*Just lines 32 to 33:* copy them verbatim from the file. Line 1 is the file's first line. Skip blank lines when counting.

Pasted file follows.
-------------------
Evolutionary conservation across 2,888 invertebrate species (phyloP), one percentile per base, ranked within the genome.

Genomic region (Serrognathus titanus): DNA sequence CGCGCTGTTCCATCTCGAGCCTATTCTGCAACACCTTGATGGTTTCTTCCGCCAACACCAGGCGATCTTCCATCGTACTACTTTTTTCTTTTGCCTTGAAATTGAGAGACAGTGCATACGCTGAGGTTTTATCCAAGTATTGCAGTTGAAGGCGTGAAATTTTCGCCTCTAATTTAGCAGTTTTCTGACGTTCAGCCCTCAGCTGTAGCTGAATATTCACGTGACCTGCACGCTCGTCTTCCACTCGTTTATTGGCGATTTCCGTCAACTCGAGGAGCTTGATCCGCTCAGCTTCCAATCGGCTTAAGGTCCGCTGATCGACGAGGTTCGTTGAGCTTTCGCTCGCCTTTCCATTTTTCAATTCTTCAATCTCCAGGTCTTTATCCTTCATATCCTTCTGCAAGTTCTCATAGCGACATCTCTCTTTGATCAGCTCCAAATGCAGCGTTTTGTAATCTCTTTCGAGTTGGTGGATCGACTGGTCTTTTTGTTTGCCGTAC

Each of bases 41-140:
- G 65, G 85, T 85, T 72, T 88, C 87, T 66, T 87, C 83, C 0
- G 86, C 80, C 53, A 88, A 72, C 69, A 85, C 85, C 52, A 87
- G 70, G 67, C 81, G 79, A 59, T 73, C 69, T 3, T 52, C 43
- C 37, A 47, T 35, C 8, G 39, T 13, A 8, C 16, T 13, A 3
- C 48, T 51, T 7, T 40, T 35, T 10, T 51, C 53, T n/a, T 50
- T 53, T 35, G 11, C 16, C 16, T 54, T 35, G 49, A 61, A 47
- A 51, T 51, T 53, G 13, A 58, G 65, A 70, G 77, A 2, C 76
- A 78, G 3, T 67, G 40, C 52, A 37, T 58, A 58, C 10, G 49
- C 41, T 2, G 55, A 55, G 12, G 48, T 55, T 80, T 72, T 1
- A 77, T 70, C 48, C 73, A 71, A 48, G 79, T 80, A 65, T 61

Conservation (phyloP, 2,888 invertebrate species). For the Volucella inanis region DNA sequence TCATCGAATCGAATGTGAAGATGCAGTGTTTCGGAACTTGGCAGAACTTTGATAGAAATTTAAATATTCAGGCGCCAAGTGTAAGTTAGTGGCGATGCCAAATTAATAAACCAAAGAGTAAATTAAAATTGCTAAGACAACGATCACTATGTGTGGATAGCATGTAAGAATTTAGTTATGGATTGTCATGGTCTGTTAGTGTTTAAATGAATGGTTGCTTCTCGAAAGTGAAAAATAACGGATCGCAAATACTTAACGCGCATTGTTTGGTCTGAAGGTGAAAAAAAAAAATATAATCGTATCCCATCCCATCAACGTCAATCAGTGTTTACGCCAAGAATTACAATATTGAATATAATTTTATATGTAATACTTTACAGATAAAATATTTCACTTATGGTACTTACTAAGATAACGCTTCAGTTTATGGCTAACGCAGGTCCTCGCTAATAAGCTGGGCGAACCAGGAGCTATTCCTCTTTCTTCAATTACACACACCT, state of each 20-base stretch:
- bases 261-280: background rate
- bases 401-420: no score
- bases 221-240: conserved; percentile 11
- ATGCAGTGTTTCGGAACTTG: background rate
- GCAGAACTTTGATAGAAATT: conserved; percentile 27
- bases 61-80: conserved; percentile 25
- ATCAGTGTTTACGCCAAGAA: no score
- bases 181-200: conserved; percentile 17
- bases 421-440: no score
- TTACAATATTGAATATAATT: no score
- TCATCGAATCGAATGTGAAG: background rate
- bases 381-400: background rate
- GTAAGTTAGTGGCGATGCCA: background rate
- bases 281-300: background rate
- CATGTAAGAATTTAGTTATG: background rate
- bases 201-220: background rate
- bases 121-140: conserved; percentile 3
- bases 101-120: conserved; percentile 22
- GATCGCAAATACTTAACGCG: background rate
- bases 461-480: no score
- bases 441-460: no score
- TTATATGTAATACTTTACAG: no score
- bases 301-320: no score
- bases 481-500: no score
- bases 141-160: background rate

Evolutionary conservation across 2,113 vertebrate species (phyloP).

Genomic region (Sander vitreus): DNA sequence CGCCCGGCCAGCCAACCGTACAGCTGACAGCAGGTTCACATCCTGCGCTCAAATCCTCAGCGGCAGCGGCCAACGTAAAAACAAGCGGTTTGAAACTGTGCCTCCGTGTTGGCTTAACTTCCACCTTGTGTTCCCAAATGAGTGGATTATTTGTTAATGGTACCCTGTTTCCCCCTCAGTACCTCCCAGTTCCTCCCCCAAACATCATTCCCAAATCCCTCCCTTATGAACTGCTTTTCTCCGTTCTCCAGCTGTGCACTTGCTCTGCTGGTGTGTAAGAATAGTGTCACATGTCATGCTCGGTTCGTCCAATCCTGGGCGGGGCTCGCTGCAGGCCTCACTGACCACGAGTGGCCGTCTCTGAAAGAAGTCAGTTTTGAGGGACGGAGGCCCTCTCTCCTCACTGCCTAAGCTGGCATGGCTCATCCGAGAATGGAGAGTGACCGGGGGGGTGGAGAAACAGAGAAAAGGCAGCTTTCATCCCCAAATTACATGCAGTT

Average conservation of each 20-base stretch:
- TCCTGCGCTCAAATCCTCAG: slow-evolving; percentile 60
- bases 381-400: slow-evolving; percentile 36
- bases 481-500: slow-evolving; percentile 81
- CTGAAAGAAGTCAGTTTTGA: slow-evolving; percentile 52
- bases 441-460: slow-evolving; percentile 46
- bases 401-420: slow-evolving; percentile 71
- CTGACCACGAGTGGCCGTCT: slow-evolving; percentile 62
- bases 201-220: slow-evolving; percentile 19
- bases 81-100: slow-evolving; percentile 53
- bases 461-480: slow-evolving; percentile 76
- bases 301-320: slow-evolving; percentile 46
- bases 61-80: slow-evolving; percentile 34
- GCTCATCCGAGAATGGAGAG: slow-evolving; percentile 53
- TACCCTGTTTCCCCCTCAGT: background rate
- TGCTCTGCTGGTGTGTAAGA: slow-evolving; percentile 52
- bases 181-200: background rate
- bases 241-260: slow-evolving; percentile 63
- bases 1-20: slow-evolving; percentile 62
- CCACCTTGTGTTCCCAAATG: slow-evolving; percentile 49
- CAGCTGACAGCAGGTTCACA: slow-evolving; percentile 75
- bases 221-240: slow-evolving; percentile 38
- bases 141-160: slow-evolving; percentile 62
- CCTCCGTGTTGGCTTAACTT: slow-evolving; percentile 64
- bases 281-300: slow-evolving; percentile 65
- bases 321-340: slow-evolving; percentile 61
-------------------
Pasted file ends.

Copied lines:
- bases 101-120: conserved; percentile 22
- GATCGCAAATACTTAACGCG: background rate